Bunhill & St Luke’s (Finsbury)

  • 26
  • Sep

Image: St Luke’s Hospital in Old Street, 1815

Bunhill and St Luke’s
This south-east area of Islington was once part of the Great Fen, a wetland caused by an obstruction in the River Walbrook. It was later renamed Finsbury Fields after the Fiennes family, whose manor house was located in the area. The fen was drained in 1527.

The district soon became known for its archery fields and, by 1594, there were over 150 archery targets scattered across Finsbury Fields. In 1658 Finsbury became permanent home to the Honourary Artillery Company (HAC), which is still based on City Road. Its ground became well known in its own right: during the early 18th Century London’s earliest cricket matches were played there and, in 1784, the grounds witnessed England’s first hydrogen balloon flight.

Shortly after the arrival of the HAC, adjacent Bunhill Fields burial ground was established, its name taken from ‘Bone Hill’. Covering nearly 10 acres, the unconsecrated burial ground became a cemetery for religious non-conformists and dissenters. It became the final resting place of such notables as John Bunyan (1668), author of ‘Pilgrim’s Progress’, George Fox (1691), founder of the Religious Society of Friends or Quakers, Daniel Defoe (1731), author of ‘Robinson Crusoe’ and William Blake (1827), painter, poet and mystic. The last burial occurred in 1854, after around 120,000 burials had taken place.

Meanwhile, development of the district dramatically increased throughout the 18th Century. The church of St Luke in Old Street was completed in 1733. Designed by John James and Nicholas Hawksmoor, its obelisk spire became a well-known landmark. In 1749 Samuel Whitbread moved his brewing operations to Chiswell Street, establishing the first purpose-built mass-production brewery in Britain. The final pint of beer was produced there in 1976. With Finsbury Square at its centre, and laid out in 1777-91, the Finsbury Estate became a residential suburb. It is believed that the square was the first public place where gas lighting was permanently installed.

In 1778 founding member of Methodism, preacher John Wesley (1709-91) built a new chapel and adjoining house in City Road, which are now open to the public as a museum. St Luke’s Hospital for Lunatics was established on Old Street in 1786-87. The building had a magnificent frontage of clamp brick, 500 feet (150 m) long. Closing in 1916, it was acquired by the Bank of England as a printing works for producing bank notes. The former hospital was demolished in the 1960s.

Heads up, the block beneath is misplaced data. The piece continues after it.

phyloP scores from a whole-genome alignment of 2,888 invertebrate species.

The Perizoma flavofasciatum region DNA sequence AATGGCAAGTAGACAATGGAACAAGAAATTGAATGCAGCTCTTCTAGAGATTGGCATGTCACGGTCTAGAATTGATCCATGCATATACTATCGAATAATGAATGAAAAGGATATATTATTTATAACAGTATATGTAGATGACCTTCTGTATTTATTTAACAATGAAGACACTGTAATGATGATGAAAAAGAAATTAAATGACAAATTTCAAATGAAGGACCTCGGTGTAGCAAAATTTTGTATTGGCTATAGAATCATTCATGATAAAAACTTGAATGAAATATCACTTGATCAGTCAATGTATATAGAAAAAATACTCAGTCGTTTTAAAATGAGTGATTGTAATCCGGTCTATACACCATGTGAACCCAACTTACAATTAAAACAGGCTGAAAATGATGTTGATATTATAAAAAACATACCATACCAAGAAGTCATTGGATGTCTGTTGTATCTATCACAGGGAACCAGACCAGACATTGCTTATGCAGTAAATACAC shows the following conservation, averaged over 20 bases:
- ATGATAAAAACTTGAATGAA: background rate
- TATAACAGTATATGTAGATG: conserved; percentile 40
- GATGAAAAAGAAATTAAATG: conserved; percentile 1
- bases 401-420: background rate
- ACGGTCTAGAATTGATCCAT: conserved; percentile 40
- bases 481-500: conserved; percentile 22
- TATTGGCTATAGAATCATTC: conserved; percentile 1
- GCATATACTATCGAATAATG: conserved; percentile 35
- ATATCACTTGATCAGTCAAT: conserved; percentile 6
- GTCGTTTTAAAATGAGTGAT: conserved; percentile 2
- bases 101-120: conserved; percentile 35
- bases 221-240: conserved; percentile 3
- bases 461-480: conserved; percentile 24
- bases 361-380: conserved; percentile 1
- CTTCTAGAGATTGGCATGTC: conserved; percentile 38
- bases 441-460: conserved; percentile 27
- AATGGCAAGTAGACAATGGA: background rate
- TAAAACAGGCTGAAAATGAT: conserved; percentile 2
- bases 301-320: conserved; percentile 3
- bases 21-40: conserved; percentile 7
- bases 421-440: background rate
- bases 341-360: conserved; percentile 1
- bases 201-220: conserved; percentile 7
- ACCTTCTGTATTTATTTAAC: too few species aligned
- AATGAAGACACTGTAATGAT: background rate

Bunhill and St Luke’s was also home to London’s first public open air swimming pool, the Peerless Pool. Opened in 1806, it was located behind where Moorfields Eye Hospital is today. It featured a bath of Olympic dimensions, shaded by trees. It survived until 1850. Blocks of council flats now occupy the location but the pool is remembered in the name Peerless Street.

Anticipating the increase in population, terraces of Victorian housing were built in back streets off the main thoroughfares, with Finsbury’s population peaking in the 1860s with 108,000 inhabitants. Other significant buildings in the area include Moorfield’s Eye Hospital (1899), the Leysian Mission, City Road (1904) and Ironmonger Row Baths (1931).

In 1900 the parish of St Luke Old Street Clerkenwell joined with its western neighbours, the parish of Clerkenwell to form the Metropolitan Borough of Finsbury following a reorganisation to London’s administration. Finsbury was later absorbed into an enlarged Borough of Islington in another restructuring of local authorities in 1965.

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